What to Know Before You Buy a Business

Startup business always comes with an incomparable passion, especially if you have done lots of planning and research before kicking off. Be that as it may, things can turn against you if care is not taken.  Instead of starting a new business on their own, many entrepreneurs prefer to buy an already existing business or venture into a franchise operation, which will save them the stress and possible danger of starting a new business.

In this write-up, consideration will be given to what it entails to join a franchise or buy an already existing business.


Buying a business

An already existing business is already operational; buying it looks like the safe option out.  There is already a ready cash flow and established customers.  If the business already has good will among members of the public, you will also be buying into the benefits of that goodwill. Any asset already possessed by the company will also become yours, like fittings, fixtures, equipment and stock.  Things even get better if the company has an updated customer database that can be sensitized about your products and services in the future.

You will agree that the above description makes it sound so easy. Be that as it may, there are certain things you need to consider; it is very important to undergo the due diligence process, and you should be very familiar with the term ‘caveat emptor’, which means ‘let the buyer beware.’ By buying a business, you are also agreeing to take on the risk of the business failing in the future; you should also beware that you may not be able to meet your profit and sales expectations in the business. Be careful not to be impatient, making you rush the process without due diligence. If you are impatient, you may get your fingers burnt.

First and foremost, find out about what you are buying before you put your money on it.  Find out if the asking price is reasonable and fair; this way, you will not be met with any surprise after the deal is closed.  In the course of the due diligence process, properly inspect the various aspects of the business you want to buy, like the industry, reputation, finances, operations and so on. Make sure you have a full understanding of the staffing requirements, the ongoing cost and virtually everything about the business before you place your money on it.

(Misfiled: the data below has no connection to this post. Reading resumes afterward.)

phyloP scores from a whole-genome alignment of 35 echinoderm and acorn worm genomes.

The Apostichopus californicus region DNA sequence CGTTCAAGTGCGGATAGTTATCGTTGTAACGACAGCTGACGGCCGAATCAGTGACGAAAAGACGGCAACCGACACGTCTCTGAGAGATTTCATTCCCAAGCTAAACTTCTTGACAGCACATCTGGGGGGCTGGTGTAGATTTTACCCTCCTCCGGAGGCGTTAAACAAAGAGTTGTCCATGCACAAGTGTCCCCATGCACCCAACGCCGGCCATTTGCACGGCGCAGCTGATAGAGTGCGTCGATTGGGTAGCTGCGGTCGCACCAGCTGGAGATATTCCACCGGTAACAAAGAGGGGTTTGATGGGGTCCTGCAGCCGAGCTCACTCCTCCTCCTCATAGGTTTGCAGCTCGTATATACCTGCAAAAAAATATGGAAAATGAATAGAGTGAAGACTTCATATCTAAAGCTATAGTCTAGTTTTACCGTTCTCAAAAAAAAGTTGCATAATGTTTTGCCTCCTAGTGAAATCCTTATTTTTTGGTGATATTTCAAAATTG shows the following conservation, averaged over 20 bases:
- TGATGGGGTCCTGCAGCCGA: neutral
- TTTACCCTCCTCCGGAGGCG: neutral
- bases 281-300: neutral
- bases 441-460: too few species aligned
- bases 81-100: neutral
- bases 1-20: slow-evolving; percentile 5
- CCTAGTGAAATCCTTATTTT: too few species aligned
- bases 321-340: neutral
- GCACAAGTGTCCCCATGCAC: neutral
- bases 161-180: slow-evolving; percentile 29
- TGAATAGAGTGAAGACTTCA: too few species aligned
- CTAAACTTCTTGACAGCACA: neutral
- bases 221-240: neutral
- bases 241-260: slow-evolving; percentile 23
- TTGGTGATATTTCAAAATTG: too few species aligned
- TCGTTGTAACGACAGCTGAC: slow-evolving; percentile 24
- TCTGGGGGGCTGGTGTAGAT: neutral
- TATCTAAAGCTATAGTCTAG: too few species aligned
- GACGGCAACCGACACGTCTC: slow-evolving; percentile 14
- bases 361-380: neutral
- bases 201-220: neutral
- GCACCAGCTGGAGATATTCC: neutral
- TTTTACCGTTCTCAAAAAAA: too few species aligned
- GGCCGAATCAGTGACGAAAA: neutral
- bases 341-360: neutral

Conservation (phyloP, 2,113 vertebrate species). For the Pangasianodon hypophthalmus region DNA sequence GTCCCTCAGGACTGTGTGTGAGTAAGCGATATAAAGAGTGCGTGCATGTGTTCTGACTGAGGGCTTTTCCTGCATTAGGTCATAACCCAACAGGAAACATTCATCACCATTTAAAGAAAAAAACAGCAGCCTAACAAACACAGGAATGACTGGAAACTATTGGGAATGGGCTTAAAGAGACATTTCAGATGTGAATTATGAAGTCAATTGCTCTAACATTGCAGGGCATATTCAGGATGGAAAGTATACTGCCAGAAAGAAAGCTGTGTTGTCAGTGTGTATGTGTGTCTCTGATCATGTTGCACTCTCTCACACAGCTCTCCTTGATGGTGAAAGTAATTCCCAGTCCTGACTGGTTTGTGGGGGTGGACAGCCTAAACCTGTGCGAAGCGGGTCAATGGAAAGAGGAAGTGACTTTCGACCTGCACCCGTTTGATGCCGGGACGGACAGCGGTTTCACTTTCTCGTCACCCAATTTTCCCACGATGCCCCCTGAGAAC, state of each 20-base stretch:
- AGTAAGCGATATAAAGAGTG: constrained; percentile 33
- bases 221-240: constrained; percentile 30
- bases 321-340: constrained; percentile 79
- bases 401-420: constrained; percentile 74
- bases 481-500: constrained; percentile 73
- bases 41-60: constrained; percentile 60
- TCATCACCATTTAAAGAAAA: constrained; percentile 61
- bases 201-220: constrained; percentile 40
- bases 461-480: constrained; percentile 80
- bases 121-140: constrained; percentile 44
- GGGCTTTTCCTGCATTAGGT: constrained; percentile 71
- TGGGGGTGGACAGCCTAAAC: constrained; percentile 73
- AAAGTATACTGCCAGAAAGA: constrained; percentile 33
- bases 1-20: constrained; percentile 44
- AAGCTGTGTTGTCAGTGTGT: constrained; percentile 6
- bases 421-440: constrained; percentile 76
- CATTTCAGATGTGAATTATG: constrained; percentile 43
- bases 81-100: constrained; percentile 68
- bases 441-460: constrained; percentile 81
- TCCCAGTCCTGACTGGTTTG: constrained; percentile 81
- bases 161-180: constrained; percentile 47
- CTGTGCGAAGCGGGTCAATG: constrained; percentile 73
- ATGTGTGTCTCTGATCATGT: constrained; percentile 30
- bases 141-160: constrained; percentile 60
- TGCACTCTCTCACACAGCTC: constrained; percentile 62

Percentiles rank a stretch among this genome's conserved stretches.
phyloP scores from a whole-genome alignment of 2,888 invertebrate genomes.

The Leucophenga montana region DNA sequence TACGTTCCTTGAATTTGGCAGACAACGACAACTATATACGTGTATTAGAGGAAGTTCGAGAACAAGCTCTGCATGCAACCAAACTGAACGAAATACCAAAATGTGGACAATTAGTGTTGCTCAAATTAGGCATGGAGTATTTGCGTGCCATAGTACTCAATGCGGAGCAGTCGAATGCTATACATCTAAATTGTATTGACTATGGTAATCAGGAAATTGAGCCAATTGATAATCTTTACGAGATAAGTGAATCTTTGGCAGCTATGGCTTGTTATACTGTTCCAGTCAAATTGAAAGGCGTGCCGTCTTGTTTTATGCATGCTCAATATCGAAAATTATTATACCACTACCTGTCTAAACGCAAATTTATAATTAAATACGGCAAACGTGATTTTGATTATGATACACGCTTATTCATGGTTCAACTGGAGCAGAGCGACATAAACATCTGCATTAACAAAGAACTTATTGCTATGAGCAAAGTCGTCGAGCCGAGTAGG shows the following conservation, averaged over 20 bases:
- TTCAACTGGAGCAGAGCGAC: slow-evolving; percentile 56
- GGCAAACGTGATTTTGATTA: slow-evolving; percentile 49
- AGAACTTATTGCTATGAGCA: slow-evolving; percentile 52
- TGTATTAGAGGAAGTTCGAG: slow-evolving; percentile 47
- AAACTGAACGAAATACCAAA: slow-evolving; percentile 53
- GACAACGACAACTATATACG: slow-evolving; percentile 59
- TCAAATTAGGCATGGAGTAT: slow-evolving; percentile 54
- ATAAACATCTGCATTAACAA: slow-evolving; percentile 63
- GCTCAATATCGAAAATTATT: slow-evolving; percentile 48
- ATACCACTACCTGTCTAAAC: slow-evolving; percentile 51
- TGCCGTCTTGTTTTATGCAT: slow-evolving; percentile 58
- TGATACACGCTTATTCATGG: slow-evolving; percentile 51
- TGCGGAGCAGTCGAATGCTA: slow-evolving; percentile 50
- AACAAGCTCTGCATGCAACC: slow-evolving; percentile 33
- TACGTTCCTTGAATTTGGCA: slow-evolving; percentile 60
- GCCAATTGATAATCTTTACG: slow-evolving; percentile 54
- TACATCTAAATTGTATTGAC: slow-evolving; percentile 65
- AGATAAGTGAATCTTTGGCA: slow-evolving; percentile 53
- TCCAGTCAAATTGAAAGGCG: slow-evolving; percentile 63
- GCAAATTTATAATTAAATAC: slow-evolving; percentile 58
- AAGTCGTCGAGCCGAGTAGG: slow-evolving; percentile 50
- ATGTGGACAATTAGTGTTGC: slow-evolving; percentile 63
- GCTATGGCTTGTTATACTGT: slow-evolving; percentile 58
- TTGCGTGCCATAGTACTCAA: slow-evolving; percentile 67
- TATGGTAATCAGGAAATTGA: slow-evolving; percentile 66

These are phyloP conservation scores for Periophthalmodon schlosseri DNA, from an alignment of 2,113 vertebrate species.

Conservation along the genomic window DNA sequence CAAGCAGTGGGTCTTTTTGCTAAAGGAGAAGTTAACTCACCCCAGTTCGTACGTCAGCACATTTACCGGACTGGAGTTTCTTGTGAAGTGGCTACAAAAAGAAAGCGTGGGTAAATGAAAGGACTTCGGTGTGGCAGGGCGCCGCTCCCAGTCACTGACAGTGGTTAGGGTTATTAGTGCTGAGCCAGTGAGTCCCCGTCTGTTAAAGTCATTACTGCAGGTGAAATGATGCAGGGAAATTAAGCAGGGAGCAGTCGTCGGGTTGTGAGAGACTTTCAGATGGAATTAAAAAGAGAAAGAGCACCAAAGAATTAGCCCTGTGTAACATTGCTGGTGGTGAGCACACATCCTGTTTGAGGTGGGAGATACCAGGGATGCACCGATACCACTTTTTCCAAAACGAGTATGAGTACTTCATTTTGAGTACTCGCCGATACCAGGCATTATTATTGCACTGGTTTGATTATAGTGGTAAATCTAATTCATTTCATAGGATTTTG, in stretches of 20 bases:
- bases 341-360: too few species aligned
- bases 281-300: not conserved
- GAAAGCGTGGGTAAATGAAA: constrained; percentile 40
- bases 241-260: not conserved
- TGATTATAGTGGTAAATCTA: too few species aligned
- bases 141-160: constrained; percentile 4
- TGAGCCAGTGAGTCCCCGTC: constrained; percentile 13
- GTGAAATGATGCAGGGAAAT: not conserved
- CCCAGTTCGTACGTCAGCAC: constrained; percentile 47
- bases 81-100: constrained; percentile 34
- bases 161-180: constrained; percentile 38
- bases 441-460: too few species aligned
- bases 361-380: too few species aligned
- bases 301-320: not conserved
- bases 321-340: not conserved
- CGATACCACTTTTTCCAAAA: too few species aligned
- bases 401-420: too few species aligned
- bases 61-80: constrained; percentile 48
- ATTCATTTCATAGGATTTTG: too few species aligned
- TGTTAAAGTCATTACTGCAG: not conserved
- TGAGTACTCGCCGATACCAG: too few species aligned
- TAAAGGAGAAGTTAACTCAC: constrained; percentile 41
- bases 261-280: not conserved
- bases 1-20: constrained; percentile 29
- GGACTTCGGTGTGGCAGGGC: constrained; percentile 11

If you fail to plan, then you are indirectly planning to fail. Many new business owners do not spend adequate time on due diligence process, but many individuals who go into franchise spend more time investigating the business.   Relying on just your gut alone is never enough; you need to also do your due diligence to make something truly tangible out of business.

Some of the important aspects of due diligence to be addressed are:

  • Suppliers: Will they change their prices?
  • Staff: Will those you want to retain also want to stay on?
  • Equipment: Is it free from debt and in good working condition?
  • Business premises: Is the lease on the premises transferable.
  • Sales/revenue: Will the revenue continue?


Buying a franchise

Buying a franchise is synonymous to buying a business in a box. The business is complete, but it is presented as a brand, marketing material, process and systems belonging to someone. Despite the fact that it looks easy top run, the franchisee and the franchisor need to agree on several factors before the business can kick off.

Research has shown that franchise tends to record more progress than a purchased business.  According to a study carried out in 2008:

  • Profit less than $50,000 per annum was generated by up to 58% of franchises
  • Loss less than $50,000 was generated by about 3% of franchisees
  • Total percentage of successful franchises is 81%.

It is clear that success is not entirely guaranteed by either a franchise or buying a business. Be that as it may, the measure of risk you have to undertake is less when it concerns a franchise.  There had been a mixture of success stories and relatively bad reviews about a franchise. The factor that determines success in a franchise is the due diligence you do before you buy into the business.